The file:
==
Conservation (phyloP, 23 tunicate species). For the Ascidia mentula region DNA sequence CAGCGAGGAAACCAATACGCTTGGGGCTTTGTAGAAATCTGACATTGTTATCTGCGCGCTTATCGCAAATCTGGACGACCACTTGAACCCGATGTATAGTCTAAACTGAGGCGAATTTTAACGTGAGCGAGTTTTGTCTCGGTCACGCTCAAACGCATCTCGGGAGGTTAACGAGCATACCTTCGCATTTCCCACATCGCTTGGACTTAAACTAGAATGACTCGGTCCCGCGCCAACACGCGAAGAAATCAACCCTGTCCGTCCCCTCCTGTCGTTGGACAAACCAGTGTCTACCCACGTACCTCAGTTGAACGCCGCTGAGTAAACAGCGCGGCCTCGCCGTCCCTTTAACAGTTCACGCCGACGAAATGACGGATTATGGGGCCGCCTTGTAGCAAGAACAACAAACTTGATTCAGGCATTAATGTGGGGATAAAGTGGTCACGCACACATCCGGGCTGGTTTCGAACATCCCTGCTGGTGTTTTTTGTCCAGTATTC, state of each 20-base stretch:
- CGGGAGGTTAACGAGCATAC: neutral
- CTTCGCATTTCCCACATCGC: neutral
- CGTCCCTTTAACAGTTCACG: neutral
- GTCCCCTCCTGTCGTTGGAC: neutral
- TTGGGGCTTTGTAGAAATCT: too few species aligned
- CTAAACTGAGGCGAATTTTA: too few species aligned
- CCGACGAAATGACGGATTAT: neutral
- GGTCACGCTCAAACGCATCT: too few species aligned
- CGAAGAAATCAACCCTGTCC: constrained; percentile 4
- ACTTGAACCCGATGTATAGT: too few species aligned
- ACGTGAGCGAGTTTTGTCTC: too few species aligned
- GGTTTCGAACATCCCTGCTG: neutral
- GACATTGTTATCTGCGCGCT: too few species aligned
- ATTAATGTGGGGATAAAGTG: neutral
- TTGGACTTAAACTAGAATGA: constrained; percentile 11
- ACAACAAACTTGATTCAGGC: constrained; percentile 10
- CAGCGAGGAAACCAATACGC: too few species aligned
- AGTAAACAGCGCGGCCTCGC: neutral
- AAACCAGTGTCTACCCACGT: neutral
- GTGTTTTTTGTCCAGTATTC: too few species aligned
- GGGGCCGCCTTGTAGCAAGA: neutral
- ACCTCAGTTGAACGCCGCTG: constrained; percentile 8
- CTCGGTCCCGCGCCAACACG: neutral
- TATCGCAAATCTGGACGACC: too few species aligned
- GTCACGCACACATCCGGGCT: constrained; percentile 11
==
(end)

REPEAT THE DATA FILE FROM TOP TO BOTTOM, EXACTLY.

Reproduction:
Conservation (phyloP, 23 tunicate species). For the Ascidia mentula region DNA sequence CAGCGAGGAAACCAATACGCTTGGGGCTTTGTAGAAATCTGACATTGTTATCTGCGCGCTTATCGCAAATCTGGACGACCACTTGAACCCGATGTATAGTCTAAACTGAGGCGAATTTTAACGTGAGCGAGTTTTGTCTCGGTCACGCTCAAACGCATCTCGGGAGGTTAACGAGCATACCTTCGCATTTCCCACATCGCTTGGACTTAAACTAGAATGACTCGGTCCCGCGCCAACACGCGAAGAAATCAACCCTGTCCGTCCCCTCCTGTCGTTGGACAAACCAGTGTCTACCCACGTACCTCAGTTGAACGCCGCTGAGTAAACAGCGCGGCCTCGCCGTCCCTTTAACAGTTCACGCCGACGAAATGACGGATTATGGGGCCGCCTTGTAGCAAGAACAACAAACTTGATTCAGGCATTAATGTGGGGATAAAGTGGTCACGCACACATCCGGGCTGGTTTCGAACATCCCTGCTGGTGTTTTTTGTCCAGTATTC, state of each 20-base stretch:
- CGGGAGGTTAACGAGCATAC: neutral
- CTTCGCATTTCCCACATCGC: neutral
- CGTCCCTTTAACAGTTCACG: neutral
- GTCCCCTCCTGTCGTTGGAC: neutral
- TTGGGGCTTTGTAGAAATCT: too few species aligned
- CTAAACTGAGGCGAATTTTA: too few species aligned
- CCGACGAAATGACGGATTAT: neutral
- GGTCACGCTCAAACGCATCT: too few species aligned
- CGAAGAAATCAACCCTGTCC: constrained; percentile 4
- ACTTGAACCCGATGTATAGT: too few species aligned
- ACGTGAGCGAGTTTTGTCTC: too few species aligned
- GGTTTCGAACATCCCTGCTG: neutral
- GACATTGTTATCTGCGCGCT: too few species aligned
- ATTAATGTGGGGATAAAGTG: neutral
- TTGGACTTAAACTAGAATGA: constrained; percentile 11
- ACAACAAACTTGATTCAGGC: constrained; percentile 10
- CAGCGAGGAAACCAATACGC: too few species aligned
- AGTAAACAGCGCGGCCTCGC: neutral
- AAACCAGTGTCTACCCACGT: neutral
- GTGTTTTTTGTCCAGTATTC: too few species aligned
- GGGGCCGCCTTGTAGCAAGA: neutral
- ACCTCAGTTGAACGCCGCTG: constrained; percentile 8
- CTCGGTCCCGCGCCAACACG: neutral
- TATCGCAAATCTGGACGACC: too few species aligned
- GTCACGCACACATCCGGGCT: constrained; percentile 11